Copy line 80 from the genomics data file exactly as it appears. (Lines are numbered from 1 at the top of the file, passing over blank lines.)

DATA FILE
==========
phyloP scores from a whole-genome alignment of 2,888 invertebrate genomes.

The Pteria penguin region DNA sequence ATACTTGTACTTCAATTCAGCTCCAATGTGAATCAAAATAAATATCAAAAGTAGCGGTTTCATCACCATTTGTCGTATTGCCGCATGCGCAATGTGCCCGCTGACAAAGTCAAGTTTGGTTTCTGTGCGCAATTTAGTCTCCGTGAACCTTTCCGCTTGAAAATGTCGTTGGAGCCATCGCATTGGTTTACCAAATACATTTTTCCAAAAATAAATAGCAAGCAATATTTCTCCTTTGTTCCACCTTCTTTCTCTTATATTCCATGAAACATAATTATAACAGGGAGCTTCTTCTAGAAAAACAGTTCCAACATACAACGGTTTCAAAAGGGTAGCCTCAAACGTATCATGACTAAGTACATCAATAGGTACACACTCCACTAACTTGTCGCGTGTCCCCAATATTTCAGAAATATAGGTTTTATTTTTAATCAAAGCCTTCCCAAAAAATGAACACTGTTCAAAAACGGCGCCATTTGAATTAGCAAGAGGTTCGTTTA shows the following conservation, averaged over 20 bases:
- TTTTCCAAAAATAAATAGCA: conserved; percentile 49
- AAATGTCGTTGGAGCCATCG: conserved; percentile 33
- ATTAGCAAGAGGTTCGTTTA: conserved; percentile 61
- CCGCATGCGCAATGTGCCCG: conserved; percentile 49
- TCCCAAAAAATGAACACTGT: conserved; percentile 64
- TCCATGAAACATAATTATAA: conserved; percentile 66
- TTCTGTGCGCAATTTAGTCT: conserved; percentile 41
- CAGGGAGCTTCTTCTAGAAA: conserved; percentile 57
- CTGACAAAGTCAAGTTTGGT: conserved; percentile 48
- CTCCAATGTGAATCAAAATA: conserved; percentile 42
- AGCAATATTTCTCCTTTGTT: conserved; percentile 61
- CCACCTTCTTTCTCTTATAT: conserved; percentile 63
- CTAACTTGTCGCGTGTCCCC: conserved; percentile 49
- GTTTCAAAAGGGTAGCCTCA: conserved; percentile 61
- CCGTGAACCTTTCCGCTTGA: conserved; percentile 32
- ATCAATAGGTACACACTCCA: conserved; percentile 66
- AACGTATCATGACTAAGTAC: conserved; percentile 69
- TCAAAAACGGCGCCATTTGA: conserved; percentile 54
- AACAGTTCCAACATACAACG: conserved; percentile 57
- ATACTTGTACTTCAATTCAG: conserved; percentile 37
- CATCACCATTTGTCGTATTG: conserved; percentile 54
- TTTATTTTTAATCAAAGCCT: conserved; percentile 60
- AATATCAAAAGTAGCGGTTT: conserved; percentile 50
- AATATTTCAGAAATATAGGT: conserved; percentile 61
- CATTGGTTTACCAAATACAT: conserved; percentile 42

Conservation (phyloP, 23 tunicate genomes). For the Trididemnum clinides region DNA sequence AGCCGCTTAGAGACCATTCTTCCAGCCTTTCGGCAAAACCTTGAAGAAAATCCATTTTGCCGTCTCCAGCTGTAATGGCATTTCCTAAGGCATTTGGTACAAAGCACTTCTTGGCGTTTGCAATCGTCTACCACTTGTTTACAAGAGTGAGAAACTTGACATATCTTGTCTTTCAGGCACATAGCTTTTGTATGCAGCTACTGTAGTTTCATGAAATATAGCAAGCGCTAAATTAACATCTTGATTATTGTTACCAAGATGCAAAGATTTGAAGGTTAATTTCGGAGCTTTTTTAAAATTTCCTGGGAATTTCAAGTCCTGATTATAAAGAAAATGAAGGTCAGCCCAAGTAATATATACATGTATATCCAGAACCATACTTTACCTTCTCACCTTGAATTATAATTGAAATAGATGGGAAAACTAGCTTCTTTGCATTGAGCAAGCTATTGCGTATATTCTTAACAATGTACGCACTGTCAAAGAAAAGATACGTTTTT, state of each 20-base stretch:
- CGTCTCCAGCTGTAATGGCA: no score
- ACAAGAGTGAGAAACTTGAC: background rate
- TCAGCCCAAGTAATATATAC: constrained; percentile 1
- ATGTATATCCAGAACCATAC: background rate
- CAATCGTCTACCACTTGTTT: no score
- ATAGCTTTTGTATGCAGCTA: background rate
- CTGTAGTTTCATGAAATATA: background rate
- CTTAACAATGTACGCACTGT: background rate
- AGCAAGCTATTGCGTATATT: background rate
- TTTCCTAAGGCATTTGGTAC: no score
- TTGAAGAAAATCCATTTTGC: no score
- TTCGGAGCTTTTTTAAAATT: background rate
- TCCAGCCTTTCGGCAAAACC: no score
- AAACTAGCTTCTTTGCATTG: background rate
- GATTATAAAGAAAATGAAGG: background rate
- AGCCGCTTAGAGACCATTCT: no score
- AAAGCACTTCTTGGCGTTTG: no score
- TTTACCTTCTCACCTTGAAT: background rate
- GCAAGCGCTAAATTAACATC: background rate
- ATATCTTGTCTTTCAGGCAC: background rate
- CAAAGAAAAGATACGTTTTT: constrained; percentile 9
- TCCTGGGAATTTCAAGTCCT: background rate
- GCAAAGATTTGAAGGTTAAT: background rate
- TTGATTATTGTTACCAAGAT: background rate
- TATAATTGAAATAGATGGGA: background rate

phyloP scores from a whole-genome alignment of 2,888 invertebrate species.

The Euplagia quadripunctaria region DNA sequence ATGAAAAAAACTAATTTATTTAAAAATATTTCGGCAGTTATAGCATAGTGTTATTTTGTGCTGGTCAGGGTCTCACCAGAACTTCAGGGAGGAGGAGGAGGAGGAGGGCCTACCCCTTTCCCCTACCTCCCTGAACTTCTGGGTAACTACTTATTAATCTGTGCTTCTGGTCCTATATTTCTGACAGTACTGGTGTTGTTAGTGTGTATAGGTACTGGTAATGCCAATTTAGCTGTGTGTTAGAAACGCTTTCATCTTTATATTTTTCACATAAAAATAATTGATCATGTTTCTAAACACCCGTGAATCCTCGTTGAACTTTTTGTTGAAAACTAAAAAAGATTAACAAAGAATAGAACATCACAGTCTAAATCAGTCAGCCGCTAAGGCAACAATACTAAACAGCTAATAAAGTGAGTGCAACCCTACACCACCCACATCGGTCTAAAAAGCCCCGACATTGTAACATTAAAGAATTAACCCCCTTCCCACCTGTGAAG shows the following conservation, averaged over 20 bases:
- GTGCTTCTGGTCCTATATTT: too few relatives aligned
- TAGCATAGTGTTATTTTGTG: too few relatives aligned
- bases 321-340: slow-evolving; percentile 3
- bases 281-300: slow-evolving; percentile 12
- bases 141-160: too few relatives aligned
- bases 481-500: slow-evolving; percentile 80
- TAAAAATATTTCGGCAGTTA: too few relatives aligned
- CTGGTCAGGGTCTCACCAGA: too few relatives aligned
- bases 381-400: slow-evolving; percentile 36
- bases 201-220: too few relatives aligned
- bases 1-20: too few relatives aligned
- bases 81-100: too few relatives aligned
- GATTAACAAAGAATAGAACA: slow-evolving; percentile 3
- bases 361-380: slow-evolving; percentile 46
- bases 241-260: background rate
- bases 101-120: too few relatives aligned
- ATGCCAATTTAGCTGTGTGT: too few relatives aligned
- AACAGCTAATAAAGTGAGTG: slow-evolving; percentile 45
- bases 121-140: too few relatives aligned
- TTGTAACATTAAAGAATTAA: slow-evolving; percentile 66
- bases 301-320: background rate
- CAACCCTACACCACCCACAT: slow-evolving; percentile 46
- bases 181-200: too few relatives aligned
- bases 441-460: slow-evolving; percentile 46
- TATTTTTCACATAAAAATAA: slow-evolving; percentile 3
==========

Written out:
- TATTTTTCACATAAAAATAA: slow-evolving; percentile 3